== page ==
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Remote work trial begins as employees relay what’s at stake under Pillen return-to-office edict

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Remote work trial begins as employees relay what’s at stake under Pillen return-to-office edict

Feb 26, 2024 | 9:21 pm ET
By Cindy Gonzalez
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Remote work trial begins as employees relay what’s at stake under Pillen return-to-office edict
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The Nebraska Commission of Industrial Relations — a state labor court — is shown here at a previous hearing related to Gov. Jim Pillen's order to end remote work. (Paul Hammel/Nebraska Examiner)

LINCOLN — Much of the appeal of working — and staying — at her state government job is the flexibility to work from home, Angie Morten of Holdrege said Monday.

Remote work trial begins as employees relay what’s at stake under Pillen return-to-office edict
Angie Morten, program accuracy specialist with the Nebraska Department of Health and Human Services. (Cindy Gonzalez/Nebraska Examiner)

“Time and money,” the program accuracy specialist with the Department of Health and Human Services said snappily when asked about benefits to her remote schedule, during the first day of a trial challenging Gov. Jim Pillen’s back-to-the-office executive order.

It’s less mileage on her car, she said. Fewer distractions, more focus. In fact, the 54-year-old said in an interview, the option to work from home, which is about 30 miles from her primary office site in Kearney, is pivotal to whether she moves on to a different employer.

For Anita Wisecup, a DHHS health program manager and Native American liaison, performing her duties full-time from her Papillion home rather than driving back and forth to Lincoln has led to a 40-pound weight loss and time to take on a part-time job.

“It’s the ability to have that work-life balance,” she said.

Remote work trial begins as employees relay what’s at stake under Pillen return-to-office edict
Anita Wisecup, health program manager and Native American health liaison with the Department of Health and Human Services. (Cindy Gonzalez/Nebraska Examiner)

On a day that often waded deep into technicalities of collective bargaining and contract language, Morten, Wisecup and a few other state government workers offered their versions of the human toll that could come from a mandatory return to an 8-to-5 office setting.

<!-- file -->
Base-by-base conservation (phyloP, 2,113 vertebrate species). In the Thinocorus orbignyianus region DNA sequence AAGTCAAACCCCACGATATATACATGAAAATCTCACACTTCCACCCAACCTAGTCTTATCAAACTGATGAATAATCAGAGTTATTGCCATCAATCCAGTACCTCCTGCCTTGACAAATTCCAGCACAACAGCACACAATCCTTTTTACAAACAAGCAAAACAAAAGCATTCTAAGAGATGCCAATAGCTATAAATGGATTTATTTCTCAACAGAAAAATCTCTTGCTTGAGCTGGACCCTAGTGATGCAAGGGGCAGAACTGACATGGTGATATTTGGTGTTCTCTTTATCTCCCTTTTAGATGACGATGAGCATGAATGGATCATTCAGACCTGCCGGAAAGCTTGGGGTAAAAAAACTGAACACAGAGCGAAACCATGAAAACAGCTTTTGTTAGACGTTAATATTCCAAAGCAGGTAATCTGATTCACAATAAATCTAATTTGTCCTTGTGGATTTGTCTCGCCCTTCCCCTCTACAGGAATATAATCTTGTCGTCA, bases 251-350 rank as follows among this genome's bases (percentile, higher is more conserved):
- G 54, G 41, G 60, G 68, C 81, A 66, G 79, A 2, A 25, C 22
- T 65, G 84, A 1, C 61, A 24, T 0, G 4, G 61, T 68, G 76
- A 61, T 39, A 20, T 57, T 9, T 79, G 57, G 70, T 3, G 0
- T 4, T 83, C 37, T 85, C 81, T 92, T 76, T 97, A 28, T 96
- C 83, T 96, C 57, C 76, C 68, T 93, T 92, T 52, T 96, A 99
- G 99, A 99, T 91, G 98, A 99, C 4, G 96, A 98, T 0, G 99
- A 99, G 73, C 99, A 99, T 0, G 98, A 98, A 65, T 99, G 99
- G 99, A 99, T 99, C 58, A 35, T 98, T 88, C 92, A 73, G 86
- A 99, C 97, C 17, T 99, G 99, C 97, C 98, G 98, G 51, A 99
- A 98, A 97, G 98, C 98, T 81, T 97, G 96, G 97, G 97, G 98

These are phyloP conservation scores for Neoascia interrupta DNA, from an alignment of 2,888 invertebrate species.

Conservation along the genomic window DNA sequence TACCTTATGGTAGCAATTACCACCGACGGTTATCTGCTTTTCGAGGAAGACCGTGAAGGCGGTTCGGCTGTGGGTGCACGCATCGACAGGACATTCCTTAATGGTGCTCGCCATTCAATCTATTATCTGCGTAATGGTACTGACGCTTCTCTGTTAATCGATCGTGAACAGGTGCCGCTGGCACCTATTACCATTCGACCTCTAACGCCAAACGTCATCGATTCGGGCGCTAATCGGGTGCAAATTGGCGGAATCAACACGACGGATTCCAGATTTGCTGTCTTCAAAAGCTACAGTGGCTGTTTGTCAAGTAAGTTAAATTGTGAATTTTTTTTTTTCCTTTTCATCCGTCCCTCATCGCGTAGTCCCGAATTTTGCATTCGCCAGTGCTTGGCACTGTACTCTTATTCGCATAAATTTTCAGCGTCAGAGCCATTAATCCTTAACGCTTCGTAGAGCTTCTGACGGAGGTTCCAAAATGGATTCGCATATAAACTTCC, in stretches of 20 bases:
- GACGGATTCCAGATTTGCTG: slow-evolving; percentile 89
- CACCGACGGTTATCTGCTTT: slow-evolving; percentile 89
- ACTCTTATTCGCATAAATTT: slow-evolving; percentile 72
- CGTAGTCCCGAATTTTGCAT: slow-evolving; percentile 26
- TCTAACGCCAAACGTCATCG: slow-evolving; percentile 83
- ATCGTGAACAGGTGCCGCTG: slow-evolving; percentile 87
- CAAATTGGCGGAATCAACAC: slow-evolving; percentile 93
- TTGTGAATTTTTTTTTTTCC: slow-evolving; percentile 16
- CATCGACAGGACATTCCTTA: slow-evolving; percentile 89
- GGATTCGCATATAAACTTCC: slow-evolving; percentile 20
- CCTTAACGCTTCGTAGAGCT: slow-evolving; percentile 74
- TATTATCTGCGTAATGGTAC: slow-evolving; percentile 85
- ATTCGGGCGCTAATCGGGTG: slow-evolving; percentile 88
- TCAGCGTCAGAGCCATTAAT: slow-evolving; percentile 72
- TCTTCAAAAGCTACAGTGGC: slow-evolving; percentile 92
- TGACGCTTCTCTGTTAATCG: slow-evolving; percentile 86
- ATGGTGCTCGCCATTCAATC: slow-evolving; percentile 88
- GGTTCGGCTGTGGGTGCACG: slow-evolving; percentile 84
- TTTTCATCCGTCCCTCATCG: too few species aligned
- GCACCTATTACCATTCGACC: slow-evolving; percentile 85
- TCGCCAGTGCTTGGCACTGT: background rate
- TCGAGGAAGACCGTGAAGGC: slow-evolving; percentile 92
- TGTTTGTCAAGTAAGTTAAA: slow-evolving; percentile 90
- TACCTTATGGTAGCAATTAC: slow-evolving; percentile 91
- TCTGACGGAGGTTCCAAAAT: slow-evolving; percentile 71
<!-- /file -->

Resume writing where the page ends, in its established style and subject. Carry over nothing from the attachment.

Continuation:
With each worker called to the stand by a labor union attorney, however, the state’s lawyer offered a reminder of policies that employees go over during training. That is, said attorney Mark Fahleson, that their department may discontinue or suspend a remote working arrangement at any time without cause.

“That is your understanding of the department’s policy, right?”

Attention on state labor court

Monday kicked off a trial before the Lincoln-based Nebraska Commission of Industrial Relations on a topic that for months has gripped the attention of state government employees. 

Central to the case is Pillen’s November executive order that, save for certain exceptions, directs state workers to return to the office. The governor said that the pandemic is over and that the “common-sense expectation” of the public is that state employees are to be working in a state office.

Remote work trial begins as employees relay what’s at stake under Pillen return-to-office edict
More than 100 state employees rallied during a noon hour in early December against Gov. Pillen’s order to end remote work. (Zach Wendling/Nebraska Examiner)

Instant objections were raised by the labor union that represents about 8,000 state workers, an estimated 1,300 of whom work remotely, said Justin Hubly, executive director of the Nebraska Association of Public Employees.

NAPE’s contention is that such a change in the terms and conditions of employment is a prohibited practice that can’t be done without bargaining between the union and the state. It has asked the CIR to step in to resolve the labor dispute.

The CIR previously put a temporary halt on the governor’s order until it makes its ruling.

Among witnesses called Monday were several state officials, including Daniel Birdsall and Sean Davis, who were part of the Pillen team that drew up the executive order.

Under questioning by union attorney Joy Shiffermiller, both men said they did not alert union leaders about the remote work executive order as it was being developed.

“They were confidential conversations,” said Davis, state personnel director.

Asked whether he believed that the executive order changed terms and conditions of employees covered under the union contract, Birdsall said: “I do, speaking for myself.”

However, he said several times that he believes that manager rights allow the Pillen team to make those changes.

‘Blame the governor’

Kelly Lammers, director of the Nebraska Department of Banking and Financing, was another department head who testified during the hearing presided over by CIR Commissioner Gregory Neuhaus.

Jim Pillen
Nebraska Gov. Jim Pillen (Paul Hammel/Nebraska Examiner)

Lammers said his team has long negotiated with workers covered by the union contract on where they work and how managers can best help them do their jobs.

Discretion still exists, he said. Lammers said he views the governor’s edict as a “tool” that allows him to end certain work arrangements if he deems them ineffective.

He offered an example of an alternate worksite agreement that he already was considering allowing to expire.

“It is a tool that allowed me to simply blame the governor,” he quipped.

Lawyers and union officials said they expect the trial could wrap up Tuesday, with, a decision to be rendered by the full commission within weeks.